• Total Service Revenues Rise Nearly 13 percent -- U.S. carriers earned service revenues of $41.4 billion in the first six months of 2003, up from $36.7 billion in the first six months of 2002.
    • Data Service Revenues Up 70 percent -- Total reported data service revenues reached $700 million in the first six months of 2003, up 70 percent from $411 million in the first six months of 2002.
    • Minutes of Use Up 30 percent -- Total billable minutes of use (MOUs) for the first half of 2003 were over 380 billion -- up more than 30 percent from 292 billion for the first half of 2002.
    • Monthly SMS Traffic Up Over 31 percent -- Reported SMS traffic for the month of June 2003 was over 1.2 billion -- up more than 31 percent from 930 million in June 2002.
    • Ref: CTIA
  • 2004 Update (Continued)
    • Digital Subscribership Reaches 92 percent -- The number of digital subscribers topped 128.3 million, an increase of nearly 17 percent since June 2002.
    • Wireless Investment Up Over 13 percent -- Wireless carriers reported over $134 billion in total cumulative capital investment in the first six months of 2003 -- up from $118.4 billion in the first six months of 2002.
    • Total Wireless Subscribership Up 10 percent -- Overall wireless subscribership increased to 148.1 million by June 2003, from 134.6 million as of June 2002.
  • The Growth of Internet
    • Internet 2000
    • Over 300 million users online Worldwide
    • Internet Users (3Q’2000):
    • North America - 147.48 M
    • Europe - 91.82 M
    • Asia/Pacific Region - 75.5 M
    • Latin America - 13.19 M
    • Africa - 2.77 M
    • Middle East - 1.9 M
    • Growth estimated over 500,000
    • new users per month
    • Business is the fastest
    • growth area
    (Source: Microsoft)
  • IP Telephony Market Opportunity
    • From $314 million (U.S.) in 2000 to $4.02 billion (U.S.) in 2007
    • IP Telephony as % of all int’l calls in 2004
    • IDC forecasts that “Web Talk” revenues will reach US$16.5 bn by 2004 with 135 billion mins of traffic
      • Tarifica forecast 40%
      • Analysys forecast 25%
    • In developing countries, the majority of IP Telephony calls are incoming
    • (Source: IDC)
    “ Web Talk” revenues, US$bn 2000 2004 But it didn’t take off yet!
  • Electronic Commerce - Growth of E-commerce Growth of E-commerce (in billions) (Source:IDC)
  • The Next Generation Network: Internet2
    • low bandwidth
    • best effort
      • transport protocols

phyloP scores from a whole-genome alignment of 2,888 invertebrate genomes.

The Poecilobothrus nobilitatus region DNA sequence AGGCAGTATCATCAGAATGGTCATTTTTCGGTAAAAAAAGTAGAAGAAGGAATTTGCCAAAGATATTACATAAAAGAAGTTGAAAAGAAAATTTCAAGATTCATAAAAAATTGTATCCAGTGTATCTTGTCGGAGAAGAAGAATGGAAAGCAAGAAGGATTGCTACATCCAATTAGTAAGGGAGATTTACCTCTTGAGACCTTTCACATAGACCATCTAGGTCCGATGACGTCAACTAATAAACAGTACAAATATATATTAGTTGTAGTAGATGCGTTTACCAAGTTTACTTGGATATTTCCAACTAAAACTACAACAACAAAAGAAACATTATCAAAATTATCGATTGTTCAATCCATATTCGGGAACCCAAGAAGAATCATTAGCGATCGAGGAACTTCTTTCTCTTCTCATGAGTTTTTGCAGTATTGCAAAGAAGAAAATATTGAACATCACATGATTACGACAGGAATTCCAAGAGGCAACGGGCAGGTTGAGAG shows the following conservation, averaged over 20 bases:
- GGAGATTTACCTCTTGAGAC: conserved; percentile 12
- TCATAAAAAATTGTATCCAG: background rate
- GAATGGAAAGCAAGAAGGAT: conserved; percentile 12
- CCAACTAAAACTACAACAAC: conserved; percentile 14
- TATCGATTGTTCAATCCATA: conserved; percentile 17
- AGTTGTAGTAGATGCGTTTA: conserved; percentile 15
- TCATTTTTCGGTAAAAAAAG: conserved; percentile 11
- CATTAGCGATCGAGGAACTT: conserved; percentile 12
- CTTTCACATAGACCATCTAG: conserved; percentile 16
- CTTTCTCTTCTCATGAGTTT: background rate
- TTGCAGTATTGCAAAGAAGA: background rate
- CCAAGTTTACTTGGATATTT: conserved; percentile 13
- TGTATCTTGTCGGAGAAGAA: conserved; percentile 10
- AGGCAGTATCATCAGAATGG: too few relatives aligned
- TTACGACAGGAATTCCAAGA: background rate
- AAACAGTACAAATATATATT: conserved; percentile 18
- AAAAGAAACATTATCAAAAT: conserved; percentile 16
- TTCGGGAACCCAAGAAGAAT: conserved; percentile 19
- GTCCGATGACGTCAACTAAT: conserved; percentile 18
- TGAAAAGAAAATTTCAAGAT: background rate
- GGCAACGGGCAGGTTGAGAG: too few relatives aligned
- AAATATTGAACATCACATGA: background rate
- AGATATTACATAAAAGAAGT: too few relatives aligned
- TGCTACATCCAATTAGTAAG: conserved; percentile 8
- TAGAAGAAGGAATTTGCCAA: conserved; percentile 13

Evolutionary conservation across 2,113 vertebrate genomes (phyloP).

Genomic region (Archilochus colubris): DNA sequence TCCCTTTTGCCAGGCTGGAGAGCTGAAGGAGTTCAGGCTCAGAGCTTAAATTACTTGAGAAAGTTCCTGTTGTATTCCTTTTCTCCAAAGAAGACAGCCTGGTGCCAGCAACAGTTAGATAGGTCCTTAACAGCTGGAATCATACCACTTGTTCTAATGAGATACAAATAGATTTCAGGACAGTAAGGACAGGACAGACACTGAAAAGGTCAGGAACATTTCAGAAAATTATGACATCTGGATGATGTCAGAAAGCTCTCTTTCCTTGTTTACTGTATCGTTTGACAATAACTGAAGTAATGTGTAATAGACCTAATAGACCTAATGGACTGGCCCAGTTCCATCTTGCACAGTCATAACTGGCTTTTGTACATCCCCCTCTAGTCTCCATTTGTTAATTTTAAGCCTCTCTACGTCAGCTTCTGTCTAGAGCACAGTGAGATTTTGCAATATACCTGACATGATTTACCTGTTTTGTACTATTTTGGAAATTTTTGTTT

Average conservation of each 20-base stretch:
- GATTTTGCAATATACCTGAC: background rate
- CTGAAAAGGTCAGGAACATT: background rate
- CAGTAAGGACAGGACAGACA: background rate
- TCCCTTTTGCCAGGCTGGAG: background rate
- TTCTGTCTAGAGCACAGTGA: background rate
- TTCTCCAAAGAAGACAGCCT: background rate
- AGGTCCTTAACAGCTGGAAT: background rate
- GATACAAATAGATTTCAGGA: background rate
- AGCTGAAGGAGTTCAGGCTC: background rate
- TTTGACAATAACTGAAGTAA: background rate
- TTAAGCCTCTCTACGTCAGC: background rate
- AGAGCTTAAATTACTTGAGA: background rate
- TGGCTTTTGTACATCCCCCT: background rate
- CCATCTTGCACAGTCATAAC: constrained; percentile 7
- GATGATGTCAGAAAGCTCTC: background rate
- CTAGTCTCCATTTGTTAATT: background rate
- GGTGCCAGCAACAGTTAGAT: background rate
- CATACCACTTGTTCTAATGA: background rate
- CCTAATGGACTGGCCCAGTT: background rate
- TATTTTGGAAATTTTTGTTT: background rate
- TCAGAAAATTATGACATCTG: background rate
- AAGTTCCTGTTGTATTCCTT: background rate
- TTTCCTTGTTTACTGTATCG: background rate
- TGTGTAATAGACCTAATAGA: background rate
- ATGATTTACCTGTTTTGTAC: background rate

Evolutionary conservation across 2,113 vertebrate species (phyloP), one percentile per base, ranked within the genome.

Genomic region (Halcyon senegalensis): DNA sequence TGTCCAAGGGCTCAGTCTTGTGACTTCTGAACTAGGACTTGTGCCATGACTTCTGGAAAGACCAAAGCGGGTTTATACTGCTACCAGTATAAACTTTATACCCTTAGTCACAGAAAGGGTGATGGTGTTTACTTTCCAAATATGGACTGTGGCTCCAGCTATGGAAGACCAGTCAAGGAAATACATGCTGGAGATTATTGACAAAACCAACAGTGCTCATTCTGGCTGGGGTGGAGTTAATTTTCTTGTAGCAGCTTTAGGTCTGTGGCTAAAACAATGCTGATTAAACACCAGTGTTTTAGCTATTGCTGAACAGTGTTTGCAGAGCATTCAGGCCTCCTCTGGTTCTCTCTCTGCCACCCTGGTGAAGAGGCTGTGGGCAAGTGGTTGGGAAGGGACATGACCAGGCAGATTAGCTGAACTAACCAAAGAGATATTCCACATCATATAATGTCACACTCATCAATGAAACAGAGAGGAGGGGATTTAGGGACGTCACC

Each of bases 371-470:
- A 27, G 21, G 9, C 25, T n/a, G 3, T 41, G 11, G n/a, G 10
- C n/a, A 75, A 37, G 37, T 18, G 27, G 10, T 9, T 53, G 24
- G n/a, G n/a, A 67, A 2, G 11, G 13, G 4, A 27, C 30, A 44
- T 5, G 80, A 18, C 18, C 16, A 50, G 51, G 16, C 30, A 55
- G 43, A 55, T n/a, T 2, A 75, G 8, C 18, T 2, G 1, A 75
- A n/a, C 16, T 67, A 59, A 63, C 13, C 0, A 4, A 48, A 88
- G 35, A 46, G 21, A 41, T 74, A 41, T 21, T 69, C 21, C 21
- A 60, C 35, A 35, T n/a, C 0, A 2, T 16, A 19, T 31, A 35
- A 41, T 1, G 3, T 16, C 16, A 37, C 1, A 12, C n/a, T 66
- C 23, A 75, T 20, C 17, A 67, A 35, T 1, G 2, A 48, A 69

• low security
      • no allocation
    • Static applications
      • e-mail
      • file transfer
      • browsing
    • high bandwidth
    • quality of service
      • middleware
      • user authentication
      • cost-allocation
    • Real time applications
      • interactive client server
      • teleconferencing
      • telepresence
      • virtual environments
      • collaboratories
    Mission Statement Facilitate and coordinate the development, deployment, operation and technology transfer of advanced, network-based applications and network services to further U.S. leadership in research and higher education and accelerate the availability of new services and applications on the Internet Internet Vs. Internet 2
  • Impact of Applications
    • DSL expecting solid growth
    • Fast ethernet to gigabit crossover in 2004
    • E-business applications more bandwidth intensive
    • Implies tremendous growth for internet
    • Network doubling each year implies 1000 times the traffic in 10 years
  • Value Proposition
    • In total, service providers of revenue generation network services can provide systems that have 5 basic pieces:
    • A variety of access systems ranging from wireless to circuit to packet systems
    • A set of transport switching and routing systems that has an optical core
    • A set of network services that build on top of the transport to make them useful
    • A layer of network management to perform element and multi-element network management
    • A layer of service provisioning systems performing customer care, billing, trouble tracking/dispatching, etc.
    • In providing any portion of these services, the basic value proposition should include reliability, manageability, and multiservice
  • One Proposition - Broadband Services
    • Mobile services, local loop unbundling and VOIP causing decline in fixed market
    • In Hong Kong, voice services and broadband services are saturated
    • PCCW now offering TV, aiming for broadband data
    • With over 30 channels of TV, they attracted 100,000 customers within 2 months
    • Reference: Infocom 2004 - Dr. Liang Wu, PCCW
  • Another Approach
    • SK Telecom has 55% of the Korean mobile market (47M people, 70% penetration)
    • They offer fixed and wireless internet and even handsets
    • Offered 2G in 1999, 2.5G in 2001, 3G November 2002
    • Subscriber base growing rapidly with 3G offerings
      • Services
        • Ring tones 23%
        • Games 8%
        • Chatting 4%